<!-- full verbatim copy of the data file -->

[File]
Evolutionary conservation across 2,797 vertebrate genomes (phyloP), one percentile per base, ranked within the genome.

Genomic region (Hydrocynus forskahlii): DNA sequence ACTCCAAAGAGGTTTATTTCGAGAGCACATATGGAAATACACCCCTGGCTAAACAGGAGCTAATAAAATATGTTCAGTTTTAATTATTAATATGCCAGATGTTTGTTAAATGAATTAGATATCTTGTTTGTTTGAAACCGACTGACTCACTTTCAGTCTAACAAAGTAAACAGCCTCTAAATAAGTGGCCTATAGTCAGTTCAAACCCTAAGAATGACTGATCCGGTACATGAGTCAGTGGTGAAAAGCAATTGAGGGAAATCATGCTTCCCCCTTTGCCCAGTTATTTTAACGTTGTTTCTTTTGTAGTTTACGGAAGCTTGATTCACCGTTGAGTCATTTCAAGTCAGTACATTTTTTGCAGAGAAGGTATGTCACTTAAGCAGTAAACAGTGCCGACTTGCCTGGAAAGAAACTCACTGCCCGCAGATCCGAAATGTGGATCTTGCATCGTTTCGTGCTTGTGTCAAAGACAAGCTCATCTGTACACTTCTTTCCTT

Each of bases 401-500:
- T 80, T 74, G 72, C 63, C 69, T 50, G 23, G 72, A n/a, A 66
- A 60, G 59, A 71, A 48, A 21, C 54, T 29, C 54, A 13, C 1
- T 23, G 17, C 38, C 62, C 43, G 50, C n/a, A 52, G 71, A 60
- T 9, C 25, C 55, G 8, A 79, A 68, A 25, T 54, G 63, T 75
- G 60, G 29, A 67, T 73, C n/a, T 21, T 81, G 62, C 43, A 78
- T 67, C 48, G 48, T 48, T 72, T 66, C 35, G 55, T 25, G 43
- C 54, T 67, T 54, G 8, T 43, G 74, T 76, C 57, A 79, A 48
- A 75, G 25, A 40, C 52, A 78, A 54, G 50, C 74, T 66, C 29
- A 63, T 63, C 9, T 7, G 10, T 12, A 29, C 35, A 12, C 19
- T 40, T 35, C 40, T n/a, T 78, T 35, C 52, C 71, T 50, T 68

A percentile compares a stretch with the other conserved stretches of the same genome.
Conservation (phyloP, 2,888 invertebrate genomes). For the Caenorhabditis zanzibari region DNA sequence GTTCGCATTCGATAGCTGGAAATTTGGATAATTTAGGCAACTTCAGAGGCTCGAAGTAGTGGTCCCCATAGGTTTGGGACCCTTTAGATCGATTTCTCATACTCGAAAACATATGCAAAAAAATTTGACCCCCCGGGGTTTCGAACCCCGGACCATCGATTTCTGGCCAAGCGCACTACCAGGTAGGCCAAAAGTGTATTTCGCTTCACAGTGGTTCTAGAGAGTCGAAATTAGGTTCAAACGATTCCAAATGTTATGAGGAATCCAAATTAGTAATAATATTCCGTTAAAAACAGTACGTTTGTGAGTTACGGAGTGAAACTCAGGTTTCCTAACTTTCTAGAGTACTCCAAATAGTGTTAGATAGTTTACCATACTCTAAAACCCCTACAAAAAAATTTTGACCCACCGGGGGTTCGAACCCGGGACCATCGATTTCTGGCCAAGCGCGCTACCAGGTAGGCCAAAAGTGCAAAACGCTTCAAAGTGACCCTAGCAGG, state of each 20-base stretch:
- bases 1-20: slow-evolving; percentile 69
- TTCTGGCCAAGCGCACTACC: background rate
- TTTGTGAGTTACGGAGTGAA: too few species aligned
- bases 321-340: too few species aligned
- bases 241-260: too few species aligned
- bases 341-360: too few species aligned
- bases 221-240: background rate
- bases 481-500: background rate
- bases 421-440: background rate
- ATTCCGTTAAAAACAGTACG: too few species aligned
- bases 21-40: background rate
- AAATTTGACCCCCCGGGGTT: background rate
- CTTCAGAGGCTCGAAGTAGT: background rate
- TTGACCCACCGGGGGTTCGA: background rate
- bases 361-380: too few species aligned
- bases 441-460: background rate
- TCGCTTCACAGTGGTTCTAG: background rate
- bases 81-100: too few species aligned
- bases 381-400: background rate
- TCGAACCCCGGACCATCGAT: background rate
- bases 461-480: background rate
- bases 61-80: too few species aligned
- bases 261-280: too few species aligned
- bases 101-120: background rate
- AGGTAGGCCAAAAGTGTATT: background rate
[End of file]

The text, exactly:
Evolutionary conservation across 2,797 vertebrate genomes (phyloP), one percentile per base, ranked within the genome.

Genomic region (Hydrocynus forskahlii): DNA sequence ACTCCAAAGAGGTTTATTTCGAGAGCACATATGGAAATACACCCCTGGCTAAACAGGAGCTAATAAAATATGTTCAGTTTTAATTATTAATATGCCAGATGTTTGTTAAATGAATTAGATATCTTGTTTGTTTGAAACCGACTGACTCACTTTCAGTCTAACAAAGTAAACAGCCTCTAAATAAGTGGCCTATAGTCAGTTCAAACCCTAAGAATGACTGATCCGGTACATGAGTCAGTGGTGAAAAGCAATTGAGGGAAATCATGCTTCCCCCTTTGCCCAGTTATTTTAACGTTGTTTCTTTTGTAGTTTACGGAAGCTTGATTCACCGTTGAGTCATTTCAAGTCAGTACATTTTTTGCAGAGAAGGTATGTCACTTAAGCAGTAAACAGTGCCGACTTGCCTGGAAAGAAACTCACTGCCCGCAGATCCGAAATGTGGATCTTGCATCGTTTCGTGCTTGTGTCAAAGACAAGCTCATCTGTACACTTCTTTCCTT

Each of bases 401-500:
- T 80, T 74, G 72, C 63, C 69, T 50, G 23, G 72, A n/a, A 66
- A 60, G 59, A 71, A 48, A 21, C 54, T 29, C 54, A 13, C 1
- T 23, G 17, C 38, C 62, C 43, G 50, C n/a, A 52, G 71, A 60
- T 9, C 25, C 55, G 8, A 79, A 68, A 25, T 54, G 63, T 75
- G 60, G 29, A 67, T 73, C n/a, T 21, T 81, G 62, C 43, A 78
- T 67, C 48, G 48, T 48, T 72, T 66, C 35, G 55, T 25, G 43
- C 54, T 67, T 54, G 8, T 43, G 74, T 76, C 57, A 79, A 48
- A 75, G 25, A 40, C 52, A 78, A 54, G 50, C 74, T 66, C 29
- A 63, T 63, C 9, T 7, G 10, T 12, A 29, C 35, A 12, C 19
- T 40, T 35, C 40, T n/a, T 78, T 35, C 52, C 71, T 50, T 68

A percentile compares a stretch with the other conserved stretches of the same genome.
Conservation (phyloP, 2,888 invertebrate genomes). For the Caenorhabditis zanzibari region DNA sequence GTTCGCATTCGATAGCTGGAAATTTGGATAATTTAGGCAACTTCAGAGGCTCGAAGTAGTGGTCCCCATAGGTTTGGGACCCTTTAGATCGATTTCTCATACTCGAAAACATATGCAAAAAAATTTGACCCCCCGGGGTTTCGAACCCCGGACCATCGATTTCTGGCCAAGCGCACTACCAGGTAGGCCAAAAGTGTATTTCGCTTCACAGTGGTTCTAGAGAGTCGAAATTAGGTTCAAACGATTCCAAATGTTATGAGGAATCCAAATTAGTAATAATATTCCGTTAAAAACAGTACGTTTGTGAGTTACGGAGTGAAACTCAGGTTTCCTAACTTTCTAGAGTACTCCAAATAGTGTTAGATAGTTTACCATACTCTAAAACCCCTACAAAAAAATTTTGACCCACCGGGGGTTCGAACCCGGGACCATCGATTTCTGGCCAAGCGCGCTACCAGGTAGGCCAAAAGTGCAAAACGCTTCAAAGTGACCCTAGCAGG, state of each 20-base stretch:
- bases 1-20: slow-evolving; percentile 69
- TTCTGGCCAAGCGCACTACC: background rate
- TTTGTGAGTTACGGAGTGAA: too few species aligned
- bases 321-340: too few species aligned
- bases 241-260: too few species aligned
- bases 341-360: too few species aligned
- bases 221-240: background rate
- bases 481-500: background rate
- bases 421-440: background rate
- ATTCCGTTAAAAACAGTACG: too few species aligned
- bases 21-40: background rate
- AAATTTGACCCCCCGGGGTT: background rate
- CTTCAGAGGCTCGAAGTAGT: background rate
- TTGACCCACCGGGGGTTCGA: background rate
- bases 361-380: too few species aligned
- bases 441-460: background rate
- TCGCTTCACAGTGGTTCTAG: background rate
- bases 81-100: too few species aligned
- bases 381-400: background rate
- TCGAACCCCGGACCATCGAT: background rate
- bases 461-480: background rate
- bases 61-80: too few species aligned
- bases 261-280: too few species aligned
- bases 101-120: background rate
- AGGTAGGCCAAAAGTGTATT: background rate